While I’m less familiar with medicinal plants that grow in the Eastern US than I am with those that grow here in Utah and the surrounding states, there is at least one eastern medicinal herb I can readily identify, wintergreen. It’s a low-growing shrub, less than six inches tall, with leathery oval leaves. It is especially easy to spot in the fall because its leaves stay green and it has bright red berries. And, if you’re not sure you have the right plant, smell it. If you’ve ever smelled wintergreen gum or mints, or used the essential oil, you’ll readily recognize that wintergreen aroma. Your nose is a great tool to help you identify plants.
Wintergreen and Methyl Salicylate
Also known as eastern teaberry, checkerberry, and American wintergreen, Gaultheria procumbens, is known as wintergreen because its leaves stay green in the winter. It was also the first plant in which a compound known as methyl salicylate was found. This is a form of salicylic acid (nature’s aspirin) that is volatile, which means it is readily absorbed through the skin, reducing local inflammation and pain. As a result, wintergreen essential oil is primarily used as a topical analgesic to reduce pain in muscles and joints.
Wintergreen is frequently combined with other analgesic oils like camphor, clove, eucalyptus, and lavender to in topical analgesic oil blends. These blends are applied neat or diluted in a carrier oil and massaged into the skin to ease arthritic pain, muscle pain, neck pain, back pain, and headaches.
Tips for Healing with Topical Analgesics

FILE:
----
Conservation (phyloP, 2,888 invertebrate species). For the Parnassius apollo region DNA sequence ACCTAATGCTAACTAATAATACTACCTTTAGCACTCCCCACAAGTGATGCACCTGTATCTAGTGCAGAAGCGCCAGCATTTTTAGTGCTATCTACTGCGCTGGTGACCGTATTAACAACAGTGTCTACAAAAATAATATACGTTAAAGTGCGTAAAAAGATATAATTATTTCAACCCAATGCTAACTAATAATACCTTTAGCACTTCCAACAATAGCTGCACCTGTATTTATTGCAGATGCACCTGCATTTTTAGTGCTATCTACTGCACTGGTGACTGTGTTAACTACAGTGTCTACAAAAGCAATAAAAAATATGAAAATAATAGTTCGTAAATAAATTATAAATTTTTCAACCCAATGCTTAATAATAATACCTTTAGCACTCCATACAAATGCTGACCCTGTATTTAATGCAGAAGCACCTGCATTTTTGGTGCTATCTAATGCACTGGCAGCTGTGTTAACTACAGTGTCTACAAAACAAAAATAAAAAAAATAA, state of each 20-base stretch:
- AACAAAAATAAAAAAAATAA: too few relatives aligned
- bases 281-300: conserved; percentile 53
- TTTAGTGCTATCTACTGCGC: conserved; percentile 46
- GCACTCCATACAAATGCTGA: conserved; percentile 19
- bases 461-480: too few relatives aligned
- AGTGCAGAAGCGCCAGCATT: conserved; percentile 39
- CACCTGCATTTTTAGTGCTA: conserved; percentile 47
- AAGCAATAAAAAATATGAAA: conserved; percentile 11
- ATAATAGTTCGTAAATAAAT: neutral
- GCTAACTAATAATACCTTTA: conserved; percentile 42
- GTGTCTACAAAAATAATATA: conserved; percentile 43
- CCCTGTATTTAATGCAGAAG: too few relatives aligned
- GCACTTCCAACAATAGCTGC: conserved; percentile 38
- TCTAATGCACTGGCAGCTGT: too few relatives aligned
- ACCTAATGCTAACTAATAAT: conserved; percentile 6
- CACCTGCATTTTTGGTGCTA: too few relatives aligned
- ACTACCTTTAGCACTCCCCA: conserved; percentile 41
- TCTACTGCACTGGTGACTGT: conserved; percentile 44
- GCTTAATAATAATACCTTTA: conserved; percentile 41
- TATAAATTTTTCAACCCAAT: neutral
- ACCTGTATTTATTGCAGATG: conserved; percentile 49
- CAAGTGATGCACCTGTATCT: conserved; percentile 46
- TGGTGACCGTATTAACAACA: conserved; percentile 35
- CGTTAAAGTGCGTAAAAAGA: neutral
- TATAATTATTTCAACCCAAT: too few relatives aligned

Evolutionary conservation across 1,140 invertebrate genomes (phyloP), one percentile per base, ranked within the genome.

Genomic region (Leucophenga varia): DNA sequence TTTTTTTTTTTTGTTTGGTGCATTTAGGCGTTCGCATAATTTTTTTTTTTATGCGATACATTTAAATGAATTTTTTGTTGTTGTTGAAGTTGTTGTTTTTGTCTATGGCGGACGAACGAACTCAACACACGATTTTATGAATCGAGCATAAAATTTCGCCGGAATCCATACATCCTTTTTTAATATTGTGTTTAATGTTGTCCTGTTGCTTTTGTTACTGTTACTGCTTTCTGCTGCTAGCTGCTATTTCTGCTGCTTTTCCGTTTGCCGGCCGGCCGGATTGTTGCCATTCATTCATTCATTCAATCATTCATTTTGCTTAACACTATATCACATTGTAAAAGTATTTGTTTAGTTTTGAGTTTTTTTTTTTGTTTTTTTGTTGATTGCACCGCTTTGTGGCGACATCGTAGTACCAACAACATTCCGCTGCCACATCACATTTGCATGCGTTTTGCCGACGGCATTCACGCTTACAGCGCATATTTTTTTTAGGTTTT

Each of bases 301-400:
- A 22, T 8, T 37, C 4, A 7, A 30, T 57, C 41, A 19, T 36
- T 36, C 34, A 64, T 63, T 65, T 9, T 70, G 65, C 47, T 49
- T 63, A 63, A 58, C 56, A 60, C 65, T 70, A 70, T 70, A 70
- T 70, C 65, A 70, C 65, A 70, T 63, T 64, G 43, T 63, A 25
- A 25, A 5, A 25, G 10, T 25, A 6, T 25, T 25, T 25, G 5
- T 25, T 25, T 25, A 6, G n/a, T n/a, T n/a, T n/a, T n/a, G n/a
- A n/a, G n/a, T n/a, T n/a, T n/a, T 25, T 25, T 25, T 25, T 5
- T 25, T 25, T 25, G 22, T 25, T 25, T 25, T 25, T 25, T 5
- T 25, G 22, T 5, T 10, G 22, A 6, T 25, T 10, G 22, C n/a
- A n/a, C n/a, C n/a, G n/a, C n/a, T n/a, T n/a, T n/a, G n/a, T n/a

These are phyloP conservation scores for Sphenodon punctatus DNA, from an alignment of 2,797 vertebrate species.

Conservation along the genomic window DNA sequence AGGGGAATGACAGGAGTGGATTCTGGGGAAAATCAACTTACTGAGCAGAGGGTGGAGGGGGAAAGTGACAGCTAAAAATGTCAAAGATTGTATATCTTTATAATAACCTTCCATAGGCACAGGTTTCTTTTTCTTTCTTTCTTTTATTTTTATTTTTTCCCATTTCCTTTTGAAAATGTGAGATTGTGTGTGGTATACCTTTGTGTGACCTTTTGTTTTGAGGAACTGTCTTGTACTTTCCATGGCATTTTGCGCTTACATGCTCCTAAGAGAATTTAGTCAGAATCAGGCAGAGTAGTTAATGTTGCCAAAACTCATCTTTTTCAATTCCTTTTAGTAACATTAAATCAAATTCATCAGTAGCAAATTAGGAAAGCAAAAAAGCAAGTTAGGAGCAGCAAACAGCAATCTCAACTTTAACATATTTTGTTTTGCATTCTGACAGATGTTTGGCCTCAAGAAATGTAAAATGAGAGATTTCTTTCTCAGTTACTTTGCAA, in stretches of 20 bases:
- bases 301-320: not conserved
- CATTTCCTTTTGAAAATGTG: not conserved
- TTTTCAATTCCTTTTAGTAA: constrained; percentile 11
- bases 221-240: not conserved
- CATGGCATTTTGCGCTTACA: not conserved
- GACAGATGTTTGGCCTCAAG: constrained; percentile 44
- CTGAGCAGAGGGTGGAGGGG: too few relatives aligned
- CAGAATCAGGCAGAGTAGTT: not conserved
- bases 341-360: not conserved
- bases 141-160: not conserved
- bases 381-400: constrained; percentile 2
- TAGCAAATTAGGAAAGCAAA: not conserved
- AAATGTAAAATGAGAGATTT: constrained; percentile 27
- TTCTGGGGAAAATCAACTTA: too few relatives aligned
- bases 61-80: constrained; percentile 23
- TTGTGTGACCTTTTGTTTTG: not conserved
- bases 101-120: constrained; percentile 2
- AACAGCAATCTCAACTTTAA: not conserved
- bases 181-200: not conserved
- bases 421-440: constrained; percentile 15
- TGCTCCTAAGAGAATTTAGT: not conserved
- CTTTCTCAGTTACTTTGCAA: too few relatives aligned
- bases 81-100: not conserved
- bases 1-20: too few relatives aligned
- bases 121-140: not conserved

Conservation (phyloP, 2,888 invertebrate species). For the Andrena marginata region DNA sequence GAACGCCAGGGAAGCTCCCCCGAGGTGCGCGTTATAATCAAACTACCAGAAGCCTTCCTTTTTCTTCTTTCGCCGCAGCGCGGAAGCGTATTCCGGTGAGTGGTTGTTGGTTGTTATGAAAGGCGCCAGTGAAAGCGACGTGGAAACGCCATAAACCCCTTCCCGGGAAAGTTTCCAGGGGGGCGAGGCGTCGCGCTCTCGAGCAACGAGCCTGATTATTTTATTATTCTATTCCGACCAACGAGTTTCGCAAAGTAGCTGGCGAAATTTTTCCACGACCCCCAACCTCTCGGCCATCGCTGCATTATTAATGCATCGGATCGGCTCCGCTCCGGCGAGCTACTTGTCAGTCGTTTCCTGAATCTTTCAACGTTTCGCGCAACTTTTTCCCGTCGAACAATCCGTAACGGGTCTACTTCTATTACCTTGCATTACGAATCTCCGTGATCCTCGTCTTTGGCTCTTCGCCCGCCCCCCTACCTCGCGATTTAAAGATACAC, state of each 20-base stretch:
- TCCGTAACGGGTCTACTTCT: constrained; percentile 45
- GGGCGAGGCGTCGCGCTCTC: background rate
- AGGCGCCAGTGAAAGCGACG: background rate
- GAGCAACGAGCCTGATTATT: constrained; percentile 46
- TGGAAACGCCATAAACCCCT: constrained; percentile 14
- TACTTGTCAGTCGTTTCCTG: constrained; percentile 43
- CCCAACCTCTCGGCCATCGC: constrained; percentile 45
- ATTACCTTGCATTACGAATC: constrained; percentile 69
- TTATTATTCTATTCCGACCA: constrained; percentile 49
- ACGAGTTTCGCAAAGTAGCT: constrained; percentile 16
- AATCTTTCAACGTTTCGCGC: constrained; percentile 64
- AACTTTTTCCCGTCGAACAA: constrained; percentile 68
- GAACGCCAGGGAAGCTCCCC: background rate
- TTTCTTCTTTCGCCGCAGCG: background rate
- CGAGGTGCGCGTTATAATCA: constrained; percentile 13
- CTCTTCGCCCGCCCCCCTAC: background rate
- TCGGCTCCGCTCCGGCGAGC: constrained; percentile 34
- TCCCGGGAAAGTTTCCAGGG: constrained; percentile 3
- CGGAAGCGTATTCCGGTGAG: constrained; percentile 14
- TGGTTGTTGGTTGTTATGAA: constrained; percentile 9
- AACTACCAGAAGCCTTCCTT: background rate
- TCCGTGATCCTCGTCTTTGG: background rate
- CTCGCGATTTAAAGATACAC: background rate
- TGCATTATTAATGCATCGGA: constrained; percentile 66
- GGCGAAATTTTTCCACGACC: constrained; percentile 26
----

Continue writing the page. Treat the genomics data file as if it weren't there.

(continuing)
When I mentored with Dr. C. Samuel West, he claimed that if you can make the pain go away by massaging the area, you can get it to heal. The secret he claimed was not waiting until the pain returned. You needed to create a regular schedule of massage that prevented the chronic inflammation from re-asserting itself. So, he said, if the pain comes back after four hours, then massage every three hours.
I tried this on an injured knee that was giving me problems and in one month the knee was fine. I find that using essential oils, such as wintergreen, as part of the process makes it work even faster. The essential oils don’t just numb the pain, they also stimulate the flow of blood and lymph to aid tissue healing. Plus, they increase the energy of the tissues, which also promotes healing.
Wintergreen Essential Oil
Wintergreen essential oil has a minty, sharp, and slightly sweet aroma. I classify it as ethereal and refreshing because it opens up the mind and the senses. It also opens the heart and stimulates creative right-brain activity. I love wintergreen mints or gum (also called teaberry flavor) because I find them mentally and emotionally invigorating.
The essential oil of wintergreen should not be used internally. It can be toxic. Also, it has a blood thinning effect, so even with topical use, you should use caution when using blood thinners. Also, excess use of wintergreen oil topically can increase blood pressure and heart rate. Which is why, I think it’s best to use it as part of a blend.
Although the oil is what is most commonly used in commercial herbalism, the leaves and berries were also used traditionally. The leaves can be made into a tea and consumed for fever, sore throat, and other ailments. The leaves were used as a substitute for tea during the revolutionary war. Edward Shook also used wintergreen leaves to make a salve which can be applied topically like wintergreen oil.
And while, the berries are considered edible, I wouldn't eat them in large quantities because of their content of methyl salicylate.